One of the most vexing (and exciting) puzzles on Mars is that of the detection of methane in the red planet’s atmosphere. As methane breaks down quickly when exposed to ultraviolet light from the sun, there must be a production mechanism below the Martian surface replenishing the organic gas as detected by Mars orbiters and astronomical observations from Earth.
But is that mechanism geological or biological in origin? In ongoing research at the University of Arkansas, there’s a focus on the latter.
During experiments on specific types of hardy microorganisms that produce methane, known as methanogens, researchers have been able to identify two species of the single-celled bacteria that could set up home under the frigid Mars regolith.
Although these microbes live on Earth, their life-cycle is very alien to our everyday experience. Methanogens do not require sunlight, oxygen or organic compounds to live, instead they metabolize hydrogen (for their energy source) and carbon dioxide (for their carbon source). As a waste product, these microbes generate methane. Methanogens are commonly found in the guts of cows and other animals and happily live in sub-surface environments.
Could extraterrestrial methanogen-like life be eking out an existence on Mars?
“The surface temperature on Mars varies widely, often ranging between minus 90 degrees Celsius (-130 degrees Fahrenheit) and 27 degrees Celsius (80 degrees Fahrenheit) over one Martian day,” said Rebecca Mickol, space and planetary sciences doctoral student at the University of Arkansas.
“If any life were to exist on Mars right now, it would at least have to survive that temperature range.”
In the study, Mickol worked with Timothy Kral, who has been working on methanogens and their hypothetical Mars cousins since the 1990s, and identified two hardy methanogens — Methanothermobacter wolfeii and Methanobacterium formicicum — subjecting them to the extreme freeze-thaw conditions they’d experience on Mars. They survived.
“The survival of these two methanogen species exposed to long-term freeze/thaw cycles suggests methanogens could potentially inhabit the subsurface of Mars,” said Mickol. The two methanogens were selected as one is a hyperthermophile and the other is a thermophile, meaning they survive in extremely hot environments (such as geothermal vents) and warm environments, respectively.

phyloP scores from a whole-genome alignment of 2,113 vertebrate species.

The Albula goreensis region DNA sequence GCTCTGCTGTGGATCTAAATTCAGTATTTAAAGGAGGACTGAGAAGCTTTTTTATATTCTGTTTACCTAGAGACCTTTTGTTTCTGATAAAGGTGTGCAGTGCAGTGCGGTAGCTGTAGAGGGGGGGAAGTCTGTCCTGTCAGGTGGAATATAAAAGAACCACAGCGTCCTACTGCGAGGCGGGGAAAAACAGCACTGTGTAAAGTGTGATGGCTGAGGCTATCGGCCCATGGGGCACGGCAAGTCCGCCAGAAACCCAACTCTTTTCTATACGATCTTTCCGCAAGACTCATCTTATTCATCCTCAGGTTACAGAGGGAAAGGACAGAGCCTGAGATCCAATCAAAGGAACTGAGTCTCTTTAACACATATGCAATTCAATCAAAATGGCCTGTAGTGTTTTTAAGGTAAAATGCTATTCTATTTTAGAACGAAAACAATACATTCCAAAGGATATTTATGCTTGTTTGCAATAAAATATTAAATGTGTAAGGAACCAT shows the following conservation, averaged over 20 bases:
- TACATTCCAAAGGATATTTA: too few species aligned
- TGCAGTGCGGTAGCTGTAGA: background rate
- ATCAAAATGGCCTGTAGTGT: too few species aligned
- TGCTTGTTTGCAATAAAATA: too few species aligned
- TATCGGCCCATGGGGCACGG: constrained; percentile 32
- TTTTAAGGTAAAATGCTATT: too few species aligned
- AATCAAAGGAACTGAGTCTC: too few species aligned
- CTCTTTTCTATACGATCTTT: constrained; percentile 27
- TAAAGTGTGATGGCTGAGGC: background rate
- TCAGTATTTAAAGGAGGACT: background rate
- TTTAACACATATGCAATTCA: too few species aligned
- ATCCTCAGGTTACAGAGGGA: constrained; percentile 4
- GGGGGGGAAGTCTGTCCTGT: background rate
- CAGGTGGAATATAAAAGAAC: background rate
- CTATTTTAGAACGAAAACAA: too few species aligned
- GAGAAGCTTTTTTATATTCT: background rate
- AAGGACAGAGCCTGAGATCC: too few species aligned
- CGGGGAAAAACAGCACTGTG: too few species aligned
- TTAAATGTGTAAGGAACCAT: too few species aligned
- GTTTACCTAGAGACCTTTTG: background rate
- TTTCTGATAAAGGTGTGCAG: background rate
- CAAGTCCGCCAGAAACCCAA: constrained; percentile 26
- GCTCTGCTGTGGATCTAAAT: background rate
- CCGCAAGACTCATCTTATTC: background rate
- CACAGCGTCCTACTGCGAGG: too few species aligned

During the experiments, the methanogens weren’t exactly happy campers, but they survived.
“The low temperature on Mars inhibited their growth, but they survived,” said Mickol. “Once they got back to a warm temperature, they were able to grow and metabolize again. I wanted to see if these cold temperatures would kill them, or if they were able to survive and adapt.”
Although this research doesn’t identify how life may have been sparked on Mars, nor does it suggest that there is life on Mars, it does provide a clue how life can find a way even in the most extreme environments and identifies a possible methane production mechanism on the red planet.
We know that Mars was once warmer and wetter than it is now, so it’s conceivable that basic lifeforms may have taken a foothold in Mars’ ancient past only to have been forced underground as the planet’s atmosphere thinned, cooled and dried. As it turns out, Earth hosts methanogens that can survive Mars’ extremes, does Mars also have similar microbes that are currently hiding, slowly metabolizing and waiting for warmer days?
Fascinatingly, observations of the Martian atmosphere suggests that the methane concentrations are confined to certain regions and may be a seasonal phenomena — a pattern that may hint at subsurface populations of Mars-methanogens taking advantage of the slight temperature variations throughout the Martian year.
This puzzle has only been complicated by NASA’s Mars rover Curiosity that has not detected atmospheric methane inside Gale Crater — obviously more work is needed.
Source: University of Arkansas via Physorg.com